During the 600's, missionaries arrived in Britain to strengthen Christianity there. They came from Rome and from monasteries in Ireland and Scotland. From the monasteries came the art of illuminating manuscripts. Gospels and other devotional books were copied by hand and beautifully decorated. The Book of Kells, an Irish manuscript of 760-820, is one of the best examples of this high point of Celto-Saxon art. Its richly colored illuminations interlace figures, animals, and birds with geometric designs.
In 1066, William of Normandy invaded England from northern France. He chose London as his capital and fortified it by building the Tower of London on the foundations of the old Roman fortress. William proceeded to subdue his new kingdom by installing Norman barons as feudal lords in different parts of the country. They built imposing castles on high ground as signs of their authority and as defensive strongholds for the small armies they commanded. Cathedrals such as the one at Ely had a similar purpose. Both types of buildings were solidly constructed, using heavy rounded columns and semicircular arches. These features are typical of a style of architecture called Romanesque, then popular throughout Western Europe.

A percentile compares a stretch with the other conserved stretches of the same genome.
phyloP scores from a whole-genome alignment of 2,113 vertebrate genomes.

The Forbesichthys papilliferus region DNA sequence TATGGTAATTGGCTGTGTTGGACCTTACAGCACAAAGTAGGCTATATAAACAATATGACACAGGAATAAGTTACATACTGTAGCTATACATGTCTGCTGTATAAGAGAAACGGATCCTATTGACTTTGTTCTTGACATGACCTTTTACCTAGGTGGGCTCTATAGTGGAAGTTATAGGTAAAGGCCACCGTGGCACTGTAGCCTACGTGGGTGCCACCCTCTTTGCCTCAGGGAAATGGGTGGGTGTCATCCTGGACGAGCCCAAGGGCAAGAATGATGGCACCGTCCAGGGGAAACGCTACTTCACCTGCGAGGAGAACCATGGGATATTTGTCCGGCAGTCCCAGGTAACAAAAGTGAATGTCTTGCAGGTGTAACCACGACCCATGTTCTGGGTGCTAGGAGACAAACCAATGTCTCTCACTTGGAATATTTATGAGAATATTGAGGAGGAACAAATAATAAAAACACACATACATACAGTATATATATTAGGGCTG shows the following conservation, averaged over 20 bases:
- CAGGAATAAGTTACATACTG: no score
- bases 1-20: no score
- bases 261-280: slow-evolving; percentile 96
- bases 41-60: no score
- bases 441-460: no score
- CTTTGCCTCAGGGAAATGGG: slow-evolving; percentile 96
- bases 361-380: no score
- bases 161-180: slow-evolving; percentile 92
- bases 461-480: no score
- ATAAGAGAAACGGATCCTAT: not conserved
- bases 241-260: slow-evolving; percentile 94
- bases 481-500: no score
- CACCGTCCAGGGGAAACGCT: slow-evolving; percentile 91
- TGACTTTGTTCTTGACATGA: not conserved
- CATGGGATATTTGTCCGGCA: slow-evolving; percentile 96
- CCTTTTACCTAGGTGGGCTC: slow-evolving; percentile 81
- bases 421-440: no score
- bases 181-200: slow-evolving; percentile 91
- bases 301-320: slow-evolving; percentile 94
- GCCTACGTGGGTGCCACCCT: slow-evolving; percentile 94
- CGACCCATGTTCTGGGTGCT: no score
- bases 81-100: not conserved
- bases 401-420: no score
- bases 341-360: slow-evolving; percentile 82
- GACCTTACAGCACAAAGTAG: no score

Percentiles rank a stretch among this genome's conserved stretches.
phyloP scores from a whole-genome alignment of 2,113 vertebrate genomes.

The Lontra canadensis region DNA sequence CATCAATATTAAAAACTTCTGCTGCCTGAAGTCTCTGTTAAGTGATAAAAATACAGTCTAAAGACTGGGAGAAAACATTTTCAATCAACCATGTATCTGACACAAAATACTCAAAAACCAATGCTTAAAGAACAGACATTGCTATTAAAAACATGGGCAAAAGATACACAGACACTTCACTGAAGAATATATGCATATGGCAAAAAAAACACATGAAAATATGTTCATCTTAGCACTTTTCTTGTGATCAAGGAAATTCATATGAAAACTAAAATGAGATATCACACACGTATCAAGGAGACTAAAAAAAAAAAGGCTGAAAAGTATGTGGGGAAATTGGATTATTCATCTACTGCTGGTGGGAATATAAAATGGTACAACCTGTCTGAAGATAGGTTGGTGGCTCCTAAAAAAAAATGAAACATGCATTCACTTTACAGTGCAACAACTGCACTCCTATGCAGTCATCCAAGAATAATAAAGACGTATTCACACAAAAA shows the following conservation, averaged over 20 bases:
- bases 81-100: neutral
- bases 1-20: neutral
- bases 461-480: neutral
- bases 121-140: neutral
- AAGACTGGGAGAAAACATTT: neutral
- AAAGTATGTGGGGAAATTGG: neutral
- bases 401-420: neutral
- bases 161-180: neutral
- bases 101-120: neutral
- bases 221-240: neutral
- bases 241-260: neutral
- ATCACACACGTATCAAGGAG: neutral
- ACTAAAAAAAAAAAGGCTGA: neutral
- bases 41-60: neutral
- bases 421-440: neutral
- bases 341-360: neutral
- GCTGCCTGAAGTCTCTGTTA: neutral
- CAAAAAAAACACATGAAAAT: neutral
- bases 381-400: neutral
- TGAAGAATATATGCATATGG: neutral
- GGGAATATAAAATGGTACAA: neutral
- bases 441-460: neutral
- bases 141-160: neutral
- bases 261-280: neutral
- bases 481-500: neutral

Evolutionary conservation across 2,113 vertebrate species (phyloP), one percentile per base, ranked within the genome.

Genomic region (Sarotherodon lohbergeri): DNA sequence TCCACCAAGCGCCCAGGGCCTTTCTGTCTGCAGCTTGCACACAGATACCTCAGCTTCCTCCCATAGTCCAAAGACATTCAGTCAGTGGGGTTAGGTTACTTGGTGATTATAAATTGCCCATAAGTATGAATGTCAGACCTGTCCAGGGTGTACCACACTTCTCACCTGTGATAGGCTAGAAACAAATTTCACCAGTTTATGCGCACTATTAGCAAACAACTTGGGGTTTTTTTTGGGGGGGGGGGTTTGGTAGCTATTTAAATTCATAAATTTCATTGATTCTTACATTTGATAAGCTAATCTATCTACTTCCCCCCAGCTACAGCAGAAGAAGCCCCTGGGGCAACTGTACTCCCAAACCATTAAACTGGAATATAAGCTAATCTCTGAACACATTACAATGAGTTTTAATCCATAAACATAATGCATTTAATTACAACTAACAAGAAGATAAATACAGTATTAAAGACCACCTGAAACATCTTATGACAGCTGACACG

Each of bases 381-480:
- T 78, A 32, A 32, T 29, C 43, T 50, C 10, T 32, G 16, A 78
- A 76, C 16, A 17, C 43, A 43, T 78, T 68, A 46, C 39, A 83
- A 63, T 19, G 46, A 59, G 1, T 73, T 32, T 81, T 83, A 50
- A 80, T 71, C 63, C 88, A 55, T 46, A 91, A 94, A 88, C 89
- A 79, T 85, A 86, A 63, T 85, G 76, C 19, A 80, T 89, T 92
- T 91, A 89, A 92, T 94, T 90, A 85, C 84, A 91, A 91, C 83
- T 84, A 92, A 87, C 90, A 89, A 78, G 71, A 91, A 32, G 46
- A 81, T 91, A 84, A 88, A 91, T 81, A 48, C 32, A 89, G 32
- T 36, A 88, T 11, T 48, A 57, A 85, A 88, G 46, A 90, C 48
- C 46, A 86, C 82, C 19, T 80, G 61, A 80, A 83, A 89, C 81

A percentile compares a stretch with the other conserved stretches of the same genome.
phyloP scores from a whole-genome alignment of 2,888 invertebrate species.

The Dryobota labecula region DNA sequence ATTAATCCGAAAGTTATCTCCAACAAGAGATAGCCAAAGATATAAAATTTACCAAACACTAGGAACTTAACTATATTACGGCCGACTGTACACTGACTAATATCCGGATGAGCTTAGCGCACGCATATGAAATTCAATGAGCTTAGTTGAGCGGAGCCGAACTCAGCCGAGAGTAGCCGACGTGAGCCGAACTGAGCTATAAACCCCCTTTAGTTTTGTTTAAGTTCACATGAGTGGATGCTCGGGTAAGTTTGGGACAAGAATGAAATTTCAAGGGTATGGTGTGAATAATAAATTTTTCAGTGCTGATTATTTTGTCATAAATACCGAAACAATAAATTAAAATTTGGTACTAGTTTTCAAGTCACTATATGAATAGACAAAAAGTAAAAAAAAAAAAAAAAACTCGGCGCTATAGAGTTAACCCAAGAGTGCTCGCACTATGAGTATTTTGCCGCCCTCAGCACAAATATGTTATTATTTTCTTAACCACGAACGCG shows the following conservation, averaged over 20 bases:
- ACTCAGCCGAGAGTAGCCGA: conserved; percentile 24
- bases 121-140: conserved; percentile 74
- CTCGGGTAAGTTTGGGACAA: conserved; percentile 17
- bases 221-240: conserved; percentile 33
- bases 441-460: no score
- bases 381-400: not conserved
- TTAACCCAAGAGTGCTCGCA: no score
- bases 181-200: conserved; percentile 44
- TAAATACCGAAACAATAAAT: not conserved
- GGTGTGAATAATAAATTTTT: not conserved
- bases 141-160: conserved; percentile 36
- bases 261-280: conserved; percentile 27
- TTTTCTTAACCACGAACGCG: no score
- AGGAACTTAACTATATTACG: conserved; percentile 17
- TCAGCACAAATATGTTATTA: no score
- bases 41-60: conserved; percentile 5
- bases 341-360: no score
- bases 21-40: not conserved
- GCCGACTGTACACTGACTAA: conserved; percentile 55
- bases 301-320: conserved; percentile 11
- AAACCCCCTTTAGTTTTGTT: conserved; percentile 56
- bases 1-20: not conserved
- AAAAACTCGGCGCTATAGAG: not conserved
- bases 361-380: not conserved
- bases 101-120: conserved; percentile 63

By the end of the 1100's, the Romanesque style began to give way to a lighter and more delicate form of cathedral building known as the Gothic style. The Gothic style began in France and later spread to the rest of Europe. Heavy rounded columns were replaced by clusters of slender piers (pillars), and the walls were pierced by larger windows with pointed arches. Panels of stained glass in the windows were supported by delicate stone carvings called tracery. Toward the end of the 1400's the Perpendicular style developed in England. It was an even more elaborate version of Gothic, with wider ceiling arches spanned by fan vaulting (a modified form of tracery).